Your book is a product, and you have fleeting seconds to convince the buyer to purchase your book.
At this stage, you don’t have any control over the cover art, jacket blurb, and even your title should be considered a working title. But you, the author, absolutely have something to say about how your words look on a page.
Take a few minutes to do this exercise. Make a copy of your manuscript, set the line spacing to 1.5, and save as text. Then load it into a free ebook converter such as Online-Convert.com and check out the formatted output. (Note: it took us about two minutes to finish this exercise with an 85,000-word manuscript).
What do you see? Do you see lots of pages with endless blocks of text? Or, hopefully, do you see a balance of dialogue and narrative? Flip through the pages, as if you were in the bookstore looking at the printed version. What is your eye telling you?
This isn’t a perfect production of what your book would look like once a professional book designer has done his magic. But you can see if there are portions of your manuscript that are crying out for revision.
6. Make sure your manuscript is formatted correctly.
This may seem like a no brainer, but too many authors ignore standard manuscript formats. This stuff is essential. We’re not interested in crazy fonts or margins. We’re also not going to reinvent the wheel: here are two excellent resources to show you what you need to do.
- How to Format a Book: 10 Tips Your Editor Wants You to Know, by Blake Atwood.
- Formatting & Submitting Your Manuscript, our Manuscript, by Chuck Sambuchino.
7. Get your manuscript professionally edited.
We recommend doing this after your first round of beta-readers because, frankly, it’s an expense, or rather, an investment in your author career. A second set of eyes needs to be on your manuscript before it gets to an acquisitions editor.
As to whether or not you need one, well, you do. You shouldn’t consider a professional edit to be a luxury any longer. At a time when over a million new titles a year are being added to Amazon each year, your book will be in brutal competition against so many other works. You need to do everything you can to ensure your manuscript rises above the fray.
Whether you’re submitting to CamCat Books, or an agent, or another publishing house, a professional edit is crucial to ensuring your book gets a fair shot.
You might be thinking, aren’t agents/publishers going to be editing my manuscript anyway? Well, yes, to an extent. Both agents and editors will go through rounds of editing before committing a manuscript to be formatted for print or eBook.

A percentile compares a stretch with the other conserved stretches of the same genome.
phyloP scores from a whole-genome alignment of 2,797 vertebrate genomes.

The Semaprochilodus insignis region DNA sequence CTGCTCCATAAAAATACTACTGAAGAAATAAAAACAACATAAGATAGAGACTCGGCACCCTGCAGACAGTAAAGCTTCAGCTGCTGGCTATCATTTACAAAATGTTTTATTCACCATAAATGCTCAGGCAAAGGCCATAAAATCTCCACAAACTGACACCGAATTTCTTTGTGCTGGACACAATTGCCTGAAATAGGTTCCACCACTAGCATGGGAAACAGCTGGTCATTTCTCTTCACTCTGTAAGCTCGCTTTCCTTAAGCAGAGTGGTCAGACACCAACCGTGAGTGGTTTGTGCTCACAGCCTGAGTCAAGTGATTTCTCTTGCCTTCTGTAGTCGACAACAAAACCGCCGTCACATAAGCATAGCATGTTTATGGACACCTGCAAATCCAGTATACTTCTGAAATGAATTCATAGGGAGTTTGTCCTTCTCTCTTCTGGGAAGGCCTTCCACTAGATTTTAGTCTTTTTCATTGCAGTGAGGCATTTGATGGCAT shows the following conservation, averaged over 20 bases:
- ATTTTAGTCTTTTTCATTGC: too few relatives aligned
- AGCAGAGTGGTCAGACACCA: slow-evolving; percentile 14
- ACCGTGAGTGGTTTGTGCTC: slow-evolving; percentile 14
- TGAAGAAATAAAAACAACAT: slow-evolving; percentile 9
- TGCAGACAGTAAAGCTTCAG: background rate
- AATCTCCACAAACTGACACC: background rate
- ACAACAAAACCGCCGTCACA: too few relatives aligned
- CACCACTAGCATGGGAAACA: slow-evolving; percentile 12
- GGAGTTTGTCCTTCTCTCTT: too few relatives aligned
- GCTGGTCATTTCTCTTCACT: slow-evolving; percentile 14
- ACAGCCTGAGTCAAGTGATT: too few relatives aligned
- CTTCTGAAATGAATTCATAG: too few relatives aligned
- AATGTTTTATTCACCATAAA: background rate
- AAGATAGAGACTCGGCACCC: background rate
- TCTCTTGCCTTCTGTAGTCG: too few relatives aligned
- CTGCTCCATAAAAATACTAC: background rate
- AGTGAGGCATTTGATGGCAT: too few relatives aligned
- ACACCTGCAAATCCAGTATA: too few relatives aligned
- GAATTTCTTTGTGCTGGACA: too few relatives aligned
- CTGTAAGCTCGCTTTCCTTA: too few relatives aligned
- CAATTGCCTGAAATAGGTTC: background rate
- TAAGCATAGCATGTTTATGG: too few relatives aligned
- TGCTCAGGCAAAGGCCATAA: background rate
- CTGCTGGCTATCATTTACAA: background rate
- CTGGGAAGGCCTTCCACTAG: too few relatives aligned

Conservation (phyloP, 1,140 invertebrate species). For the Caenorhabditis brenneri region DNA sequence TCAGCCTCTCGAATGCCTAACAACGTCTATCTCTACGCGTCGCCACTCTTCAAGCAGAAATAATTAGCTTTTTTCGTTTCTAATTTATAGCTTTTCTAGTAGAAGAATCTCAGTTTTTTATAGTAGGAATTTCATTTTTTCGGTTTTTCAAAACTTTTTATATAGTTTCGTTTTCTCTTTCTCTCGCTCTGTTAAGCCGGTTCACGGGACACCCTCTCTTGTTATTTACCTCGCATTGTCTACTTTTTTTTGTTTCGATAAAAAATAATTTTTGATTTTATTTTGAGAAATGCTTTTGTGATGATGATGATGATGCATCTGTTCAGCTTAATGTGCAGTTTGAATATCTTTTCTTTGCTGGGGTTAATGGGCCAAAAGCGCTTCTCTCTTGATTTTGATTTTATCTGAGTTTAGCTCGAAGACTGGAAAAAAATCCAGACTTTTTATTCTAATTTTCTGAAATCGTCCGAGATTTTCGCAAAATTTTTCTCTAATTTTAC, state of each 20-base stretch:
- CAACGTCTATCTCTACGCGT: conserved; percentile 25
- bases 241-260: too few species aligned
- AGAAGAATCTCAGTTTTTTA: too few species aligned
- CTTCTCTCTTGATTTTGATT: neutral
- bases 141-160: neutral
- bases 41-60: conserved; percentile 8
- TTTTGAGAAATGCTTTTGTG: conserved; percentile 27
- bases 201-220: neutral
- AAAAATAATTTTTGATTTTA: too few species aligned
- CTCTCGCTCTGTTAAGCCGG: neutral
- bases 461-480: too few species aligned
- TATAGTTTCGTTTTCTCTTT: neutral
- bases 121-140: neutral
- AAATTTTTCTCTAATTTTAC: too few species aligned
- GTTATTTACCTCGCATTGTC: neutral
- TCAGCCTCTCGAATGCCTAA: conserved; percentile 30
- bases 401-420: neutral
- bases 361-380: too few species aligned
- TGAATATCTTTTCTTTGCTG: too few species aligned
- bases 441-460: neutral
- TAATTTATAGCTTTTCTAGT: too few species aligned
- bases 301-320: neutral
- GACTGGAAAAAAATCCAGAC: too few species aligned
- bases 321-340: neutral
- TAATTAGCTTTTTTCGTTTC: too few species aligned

Editing is a cost, both in time and money. An agent who has limited time will always prefer a polished manuscript over a piece that needs significant work before it can even be presented to a publisher. A publisher is going to weigh the cost of a substantial edit against future earnings potential and factor that cost into an acceptance/rejection decision.
Don’t take the risk. Get the manuscript edited. See our Author Resources page for recommendations.
Now, we can’t promise that if you do these seven things that we’ll publish your book. But we can promise that doing them will help your manuscript stand out and rise towards the top of our slushpile.
We’re looking forward to reading your submission.
Update 08/04/2020: We didn’t get to go to too many conferences this year, but at the events we did get to attend, questions about the necessity of professional editors looking at an author’s work dominated. Several authors asked me how many manuscripts we get that are professionally edited (and how did we know?). We know a manuscript is professionally edited because that’s a question on our Submissions Questionnaire, (and often we get a personal recommendation from the editor herself). To answer the first question, we ran some numbers on the submissions year-to-date. Authors indicated that their manuscript was professionally edited on 57% of the submissions we’ve received so far in 2020. It’s not that we won’t accept a manuscript that hasn’t gone through a professional edit (we have), it’s just that it’s easier to say yes to a manuscript that has.